As I stand outside the classroom door, I strain to see James making his way through the dismissal line. He gives his teacher a big hug and waves excitedly as he sees me. But I can tell, even though his smile is a mile wide, that something is a little off. I whip out the testing kit and take a blood sugar reading. He’s astronomically high.

This is a little surprising for me. Highs aren’t too upsetting in the grand scheme of things. They are almost never immediately dangerous and, frankly, they’ve been common enough in our years of dealing with type 1 diabetes that they don’t cause the panic that they once did. Still, his care at school is generally so excellent, so consistent, that we have had in-range numbers nine times out of ten at this particular time of day!

After addressing the high number, we walk home and I start probing to find out why he might be so high, and the answer is immediately apparent. Today was stuffed animal day. They get to bring their “best friend” to school to watch the movie of the book they read as a class the week before. During the movie, the teacher introduced something REALLY fun. Kettle corn. Which James absolutely loves.

So James ate two big bowls of kettle corn in class. He tells me that he mentioned to the teacher that he needed to see the nurse to eat, but that she told him not to worry, he could eat it. So he did. Now this isn’t exactly the way things are supposed to run in his classroom, and it is clear that this means more training — for the teacher (who is absolutely fabulous in almost every way) AND for James!

We’ll start talking to James more about how important it is for him to be very clear about how he CAN’T eat foods like this without insulin coverage and to use the school nurse for guidance. The conversation with his teacher will be a reminder of how classroom snacks are fine, but must be managed very carefully and with the nurse’s assistance.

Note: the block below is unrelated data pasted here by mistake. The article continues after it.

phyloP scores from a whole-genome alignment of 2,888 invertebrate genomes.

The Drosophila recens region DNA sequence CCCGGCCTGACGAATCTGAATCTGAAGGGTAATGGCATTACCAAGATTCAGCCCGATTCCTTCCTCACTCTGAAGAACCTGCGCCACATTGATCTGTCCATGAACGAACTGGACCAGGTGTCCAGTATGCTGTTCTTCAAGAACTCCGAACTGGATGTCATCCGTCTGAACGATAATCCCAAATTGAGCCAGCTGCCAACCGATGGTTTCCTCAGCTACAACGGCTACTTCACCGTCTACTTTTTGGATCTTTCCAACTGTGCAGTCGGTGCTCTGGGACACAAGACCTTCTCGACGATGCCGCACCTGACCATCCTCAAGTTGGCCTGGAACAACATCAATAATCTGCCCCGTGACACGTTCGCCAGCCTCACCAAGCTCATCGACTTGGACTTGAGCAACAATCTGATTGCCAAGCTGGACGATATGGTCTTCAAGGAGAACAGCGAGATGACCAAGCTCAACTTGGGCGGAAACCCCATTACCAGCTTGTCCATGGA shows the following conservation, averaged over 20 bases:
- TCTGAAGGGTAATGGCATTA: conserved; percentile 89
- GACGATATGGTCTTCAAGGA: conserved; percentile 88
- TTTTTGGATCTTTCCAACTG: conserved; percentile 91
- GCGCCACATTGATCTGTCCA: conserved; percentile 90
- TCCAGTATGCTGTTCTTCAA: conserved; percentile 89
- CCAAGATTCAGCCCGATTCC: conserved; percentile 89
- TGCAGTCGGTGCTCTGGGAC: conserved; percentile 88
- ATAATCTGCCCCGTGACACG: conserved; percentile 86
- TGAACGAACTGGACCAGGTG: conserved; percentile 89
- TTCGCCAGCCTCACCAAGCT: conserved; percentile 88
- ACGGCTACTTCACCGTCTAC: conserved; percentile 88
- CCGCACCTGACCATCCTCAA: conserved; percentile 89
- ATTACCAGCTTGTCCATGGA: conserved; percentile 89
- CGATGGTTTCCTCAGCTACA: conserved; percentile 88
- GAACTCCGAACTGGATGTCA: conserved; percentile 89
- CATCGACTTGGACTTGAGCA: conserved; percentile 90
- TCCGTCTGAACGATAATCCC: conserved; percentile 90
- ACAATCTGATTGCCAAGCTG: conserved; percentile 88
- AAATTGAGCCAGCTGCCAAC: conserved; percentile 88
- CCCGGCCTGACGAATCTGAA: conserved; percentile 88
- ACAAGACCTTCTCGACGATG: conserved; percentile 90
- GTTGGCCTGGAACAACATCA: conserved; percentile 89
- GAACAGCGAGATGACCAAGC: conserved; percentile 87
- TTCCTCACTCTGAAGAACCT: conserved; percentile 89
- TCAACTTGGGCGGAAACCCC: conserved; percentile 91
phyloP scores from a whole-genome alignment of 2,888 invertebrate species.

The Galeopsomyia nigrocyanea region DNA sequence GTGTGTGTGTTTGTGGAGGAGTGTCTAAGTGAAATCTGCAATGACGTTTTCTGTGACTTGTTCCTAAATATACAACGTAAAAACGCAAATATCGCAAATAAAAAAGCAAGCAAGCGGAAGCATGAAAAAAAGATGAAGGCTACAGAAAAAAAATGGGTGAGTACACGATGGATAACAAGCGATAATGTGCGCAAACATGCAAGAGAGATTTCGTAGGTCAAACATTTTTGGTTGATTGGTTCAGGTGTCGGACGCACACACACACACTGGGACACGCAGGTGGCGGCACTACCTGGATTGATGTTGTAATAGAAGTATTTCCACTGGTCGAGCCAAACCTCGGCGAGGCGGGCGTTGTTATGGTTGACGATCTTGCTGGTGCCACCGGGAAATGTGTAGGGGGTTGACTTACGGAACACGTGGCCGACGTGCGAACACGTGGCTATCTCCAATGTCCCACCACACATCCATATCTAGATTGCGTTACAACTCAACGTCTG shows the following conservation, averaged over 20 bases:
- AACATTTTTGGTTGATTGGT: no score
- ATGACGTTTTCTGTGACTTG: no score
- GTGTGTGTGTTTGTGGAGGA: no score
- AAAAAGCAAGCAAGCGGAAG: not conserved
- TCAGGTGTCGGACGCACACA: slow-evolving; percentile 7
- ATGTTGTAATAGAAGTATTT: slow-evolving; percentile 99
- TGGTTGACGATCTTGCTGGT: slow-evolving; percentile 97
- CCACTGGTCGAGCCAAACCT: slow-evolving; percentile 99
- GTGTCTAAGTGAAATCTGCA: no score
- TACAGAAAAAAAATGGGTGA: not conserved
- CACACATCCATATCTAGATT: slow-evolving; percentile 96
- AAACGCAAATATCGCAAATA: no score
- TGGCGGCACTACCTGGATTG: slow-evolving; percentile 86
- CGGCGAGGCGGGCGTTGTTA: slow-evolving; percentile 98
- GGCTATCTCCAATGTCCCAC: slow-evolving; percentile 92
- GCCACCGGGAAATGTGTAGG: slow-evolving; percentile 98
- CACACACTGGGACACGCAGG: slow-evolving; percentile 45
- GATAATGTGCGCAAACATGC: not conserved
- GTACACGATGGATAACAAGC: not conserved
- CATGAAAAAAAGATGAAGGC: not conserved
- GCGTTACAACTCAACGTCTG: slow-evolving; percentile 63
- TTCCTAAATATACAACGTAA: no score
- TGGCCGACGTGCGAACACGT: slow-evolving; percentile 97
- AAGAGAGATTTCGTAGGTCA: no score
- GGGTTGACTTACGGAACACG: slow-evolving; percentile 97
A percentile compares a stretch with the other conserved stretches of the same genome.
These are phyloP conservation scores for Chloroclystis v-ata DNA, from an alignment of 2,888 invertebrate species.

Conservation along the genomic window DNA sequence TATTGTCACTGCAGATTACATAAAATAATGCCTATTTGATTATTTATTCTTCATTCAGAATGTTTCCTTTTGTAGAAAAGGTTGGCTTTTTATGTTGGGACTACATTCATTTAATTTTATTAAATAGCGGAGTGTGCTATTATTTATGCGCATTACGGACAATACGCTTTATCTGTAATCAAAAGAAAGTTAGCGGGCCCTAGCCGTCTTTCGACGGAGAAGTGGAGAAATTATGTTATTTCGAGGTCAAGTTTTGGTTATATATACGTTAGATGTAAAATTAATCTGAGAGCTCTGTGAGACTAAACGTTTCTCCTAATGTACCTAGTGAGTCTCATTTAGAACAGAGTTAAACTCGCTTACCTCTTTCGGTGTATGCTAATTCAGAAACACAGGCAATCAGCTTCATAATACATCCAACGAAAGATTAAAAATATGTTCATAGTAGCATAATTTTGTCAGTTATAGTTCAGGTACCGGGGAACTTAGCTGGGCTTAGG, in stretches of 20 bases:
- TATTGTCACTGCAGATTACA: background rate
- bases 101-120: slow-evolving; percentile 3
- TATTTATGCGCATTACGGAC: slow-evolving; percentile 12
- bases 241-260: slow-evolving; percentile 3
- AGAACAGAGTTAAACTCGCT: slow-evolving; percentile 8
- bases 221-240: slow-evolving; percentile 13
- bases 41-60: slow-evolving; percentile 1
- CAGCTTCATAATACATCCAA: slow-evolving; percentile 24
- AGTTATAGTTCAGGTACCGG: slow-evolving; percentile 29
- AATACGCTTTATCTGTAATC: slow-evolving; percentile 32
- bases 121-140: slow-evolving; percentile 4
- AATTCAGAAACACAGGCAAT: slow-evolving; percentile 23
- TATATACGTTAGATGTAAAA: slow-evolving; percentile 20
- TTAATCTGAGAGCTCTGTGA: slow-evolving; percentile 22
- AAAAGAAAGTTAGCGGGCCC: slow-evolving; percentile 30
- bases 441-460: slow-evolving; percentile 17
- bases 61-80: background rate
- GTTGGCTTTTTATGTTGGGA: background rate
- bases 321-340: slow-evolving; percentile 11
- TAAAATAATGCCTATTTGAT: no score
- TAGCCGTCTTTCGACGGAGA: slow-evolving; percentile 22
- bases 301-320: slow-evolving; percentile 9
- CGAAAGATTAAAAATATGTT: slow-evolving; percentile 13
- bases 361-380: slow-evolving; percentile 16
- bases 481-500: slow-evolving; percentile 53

In the grand scheme of things, while James’ blood sugar was high, this was by no means the worst result of mismanagement of diabetes. We’ve come to consider this “oops” as a wake-up call to all of us to “educate, educate, educate,” to be flexible and understanding of mistakes, and to realize that the dialogue never ends between a parent and a teacher!

Disclaimer: The experiences and suggestions recounted in these articles are not intended as medical advice, and they are not necessarily the “typical” experiences of families with a child who has type 1 diabetes. These situations are unique to the families depicted. Families should check with their healthcare professionals regarding the treatment of type 1 diabetes and the frequency of blood glucose monitoring. Jen and Kim are real moms of kids with type 1 diabetes and have been compensated for their contributions to this site.

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